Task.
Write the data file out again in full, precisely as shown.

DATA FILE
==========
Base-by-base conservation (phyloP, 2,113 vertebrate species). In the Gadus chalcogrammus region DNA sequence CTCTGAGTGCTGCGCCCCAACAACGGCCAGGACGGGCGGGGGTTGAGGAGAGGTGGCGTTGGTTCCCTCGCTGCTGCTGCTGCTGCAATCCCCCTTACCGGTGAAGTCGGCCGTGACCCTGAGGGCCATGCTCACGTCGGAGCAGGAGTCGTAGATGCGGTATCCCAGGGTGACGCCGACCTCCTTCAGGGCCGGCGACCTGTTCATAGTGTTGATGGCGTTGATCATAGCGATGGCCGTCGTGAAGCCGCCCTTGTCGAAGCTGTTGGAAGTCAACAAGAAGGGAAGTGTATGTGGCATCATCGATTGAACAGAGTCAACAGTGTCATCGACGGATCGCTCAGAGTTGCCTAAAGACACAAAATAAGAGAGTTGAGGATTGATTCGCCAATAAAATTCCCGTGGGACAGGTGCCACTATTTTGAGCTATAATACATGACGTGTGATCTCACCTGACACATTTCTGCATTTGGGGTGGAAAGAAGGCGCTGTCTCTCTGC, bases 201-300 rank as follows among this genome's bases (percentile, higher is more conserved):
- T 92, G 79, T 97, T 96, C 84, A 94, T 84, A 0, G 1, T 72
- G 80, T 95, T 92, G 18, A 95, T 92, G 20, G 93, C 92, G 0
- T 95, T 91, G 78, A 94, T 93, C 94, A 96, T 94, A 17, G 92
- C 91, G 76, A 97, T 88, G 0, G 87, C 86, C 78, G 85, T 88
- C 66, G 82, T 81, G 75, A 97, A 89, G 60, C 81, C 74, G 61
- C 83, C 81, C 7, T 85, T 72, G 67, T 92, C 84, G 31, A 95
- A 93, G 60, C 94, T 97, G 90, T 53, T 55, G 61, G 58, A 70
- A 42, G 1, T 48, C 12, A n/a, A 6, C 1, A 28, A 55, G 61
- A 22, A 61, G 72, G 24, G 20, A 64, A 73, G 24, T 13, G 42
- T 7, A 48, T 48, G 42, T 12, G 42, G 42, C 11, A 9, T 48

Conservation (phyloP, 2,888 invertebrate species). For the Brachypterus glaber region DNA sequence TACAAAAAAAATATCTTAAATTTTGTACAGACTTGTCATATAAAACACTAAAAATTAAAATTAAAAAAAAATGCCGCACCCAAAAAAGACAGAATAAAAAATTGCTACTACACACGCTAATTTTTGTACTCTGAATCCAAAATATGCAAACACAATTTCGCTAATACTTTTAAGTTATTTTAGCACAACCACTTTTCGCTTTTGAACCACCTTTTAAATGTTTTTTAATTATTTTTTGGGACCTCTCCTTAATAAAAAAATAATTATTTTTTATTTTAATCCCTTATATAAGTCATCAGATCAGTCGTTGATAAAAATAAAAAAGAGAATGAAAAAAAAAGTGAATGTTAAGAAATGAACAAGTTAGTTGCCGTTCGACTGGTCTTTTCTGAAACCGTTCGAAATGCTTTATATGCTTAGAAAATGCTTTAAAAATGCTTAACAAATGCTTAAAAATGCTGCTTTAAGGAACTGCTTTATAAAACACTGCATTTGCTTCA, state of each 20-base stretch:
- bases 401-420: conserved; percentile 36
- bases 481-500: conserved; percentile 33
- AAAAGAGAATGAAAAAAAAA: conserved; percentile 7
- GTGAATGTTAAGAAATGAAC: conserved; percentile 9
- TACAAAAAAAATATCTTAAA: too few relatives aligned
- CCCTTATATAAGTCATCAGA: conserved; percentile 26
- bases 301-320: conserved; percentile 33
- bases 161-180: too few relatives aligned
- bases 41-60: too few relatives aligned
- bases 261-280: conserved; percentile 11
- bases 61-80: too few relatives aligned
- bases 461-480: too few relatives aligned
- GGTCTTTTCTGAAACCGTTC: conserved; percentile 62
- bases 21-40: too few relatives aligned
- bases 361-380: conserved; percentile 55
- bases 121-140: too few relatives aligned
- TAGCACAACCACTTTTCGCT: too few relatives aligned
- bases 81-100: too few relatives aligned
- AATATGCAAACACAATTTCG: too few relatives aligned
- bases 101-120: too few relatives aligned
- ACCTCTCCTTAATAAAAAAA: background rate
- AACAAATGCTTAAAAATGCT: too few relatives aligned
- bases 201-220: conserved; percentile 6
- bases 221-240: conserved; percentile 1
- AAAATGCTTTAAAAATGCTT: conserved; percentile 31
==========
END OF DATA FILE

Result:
Base-by-base conservation (phyloP, 2,113 vertebrate species). In the Gadus chalcogrammus region DNA sequence CTCTGAGTGCTGCGCCCCAACAACGGCCAGGACGGGCGGGGGTTGAGGAGAGGTGGCGTTGGTTCCCTCGCTGCTGCTGCTGCTGCAATCCCCCTTACCGGTGAAGTCGGCCGTGACCCTGAGGGCCATGCTCACGTCGGAGCAGGAGTCGTAGATGCGGTATCCCAGGGTGACGCCGACCTCCTTCAGGGCCGGCGACCTGTTCATAGTGTTGATGGCGTTGATCATAGCGATGGCCGTCGTGAAGCCGCCCTTGTCGAAGCTGTTGGAAGTCAACAAGAAGGGAAGTGTATGTGGCATCATCGATTGAACAGAGTCAACAGTGTCATCGACGGATCGCTCAGAGTTGCCTAAAGACACAAAATAAGAGAGTTGAGGATTGATTCGCCAATAAAATTCCCGTGGGACAGGTGCCACTATTTTGAGCTATAATACATGACGTGTGATCTCACCTGACACATTTCTGCATTTGGGGTGGAAAGAAGGCGCTGTCTCTCTGC, bases 201-300 rank as follows among this genome's bases (percentile, higher is more conserved):
- T 92, G 79, T 97, T 96, C 84, A 94, T 84, A 0, G 1, T 72
- G 80, T 95, T 92, G 18, A 95, T 92, G 20, G 93, C 92, G 0
- T 95, T 91, G 78, A 94, T 93, C 94, A 96, T 94, A 17, G 92
- C 91, G 76, A 97, T 88, G 0, G 87, C 86, C 78, G 85, T 88
- C 66, G 82, T 81, G 75, A 97, A 89, G 60, C 81, C 74, G 61
- C 83, C 81, C 7, T 85, T 72, G 67, T 92, C 84, G 31, A 95
- A 93, G 60, C 94, T 97, G 90, T 53, T 55, G 61, G 58, A 70
- A 42, G 1, T 48, C 12, A n/a, A 6, C 1, A 28, A 55, G 61
- A 22, A 61, G 72, G 24, G 20, A 64, A 73, G 24, T 13, G 42
- T 7, A 48, T 48, G 42, T 12, G 42, G 42, C 11, A 9, T 48

Conservation (phyloP, 2,888 invertebrate species). For the Brachypterus glaber region DNA sequence TACAAAAAAAATATCTTAAATTTTGTACAGACTTGTCATATAAAACACTAAAAATTAAAATTAAAAAAAAATGCCGCACCCAAAAAAGACAGAATAAAAAATTGCTACTACACACGCTAATTTTTGTACTCTGAATCCAAAATATGCAAACACAATTTCGCTAATACTTTTAAGTTATTTTAGCACAACCACTTTTCGCTTTTGAACCACCTTTTAAATGTTTTTTAATTATTTTTTGGGACCTCTCCTTAATAAAAAAATAATTATTTTTTATTTTAATCCCTTATATAAGTCATCAGATCAGTCGTTGATAAAAATAAAAAAGAGAATGAAAAAAAAAGTGAATGTTAAGAAATGAACAAGTTAGTTGCCGTTCGACTGGTCTTTTCTGAAACCGTTCGAAATGCTTTATATGCTTAGAAAATGCTTTAAAAATGCTTAACAAATGCTTAAAAATGCTGCTTTAAGGAACTGCTTTATAAAACACTGCATTTGCTTCA, state of each 20-base stretch:
- bases 401-420: conserved; percentile 36
- bases 481-500: conserved; percentile 33
- AAAAGAGAATGAAAAAAAAA: conserved; percentile 7
- GTGAATGTTAAGAAATGAAC: conserved; percentile 9
- TACAAAAAAAATATCTTAAA: too few relatives aligned
- CCCTTATATAAGTCATCAGA: conserved; percentile 26
- bases 301-320: conserved; percentile 33
- bases 161-180: too few relatives aligned
- bases 41-60: too few relatives aligned
- bases 261-280: conserved; percentile 11
- bases 61-80: too few relatives aligned
- bases 461-480: too few relatives aligned
- GGTCTTTTCTGAAACCGTTC: conserved; percentile 62
- bases 21-40: too few relatives aligned
- bases 361-380: conserved; percentile 55
- bases 121-140: too few relatives aligned
- TAGCACAACCACTTTTCGCT: too few relatives aligned
- bases 81-100: too few relatives aligned
- AATATGCAAACACAATTTCG: too few relatives aligned
- bases 101-120: too few relatives aligned
- ACCTCTCCTTAATAAAAAAA: background rate
- AACAAATGCTTAAAAATGCT: too few relatives aligned
- bases 201-220: conserved; percentile 6
- bases 221-240: conserved; percentile 1
- AAAATGCTTTAAAAATGCTT: conserved; percentile 31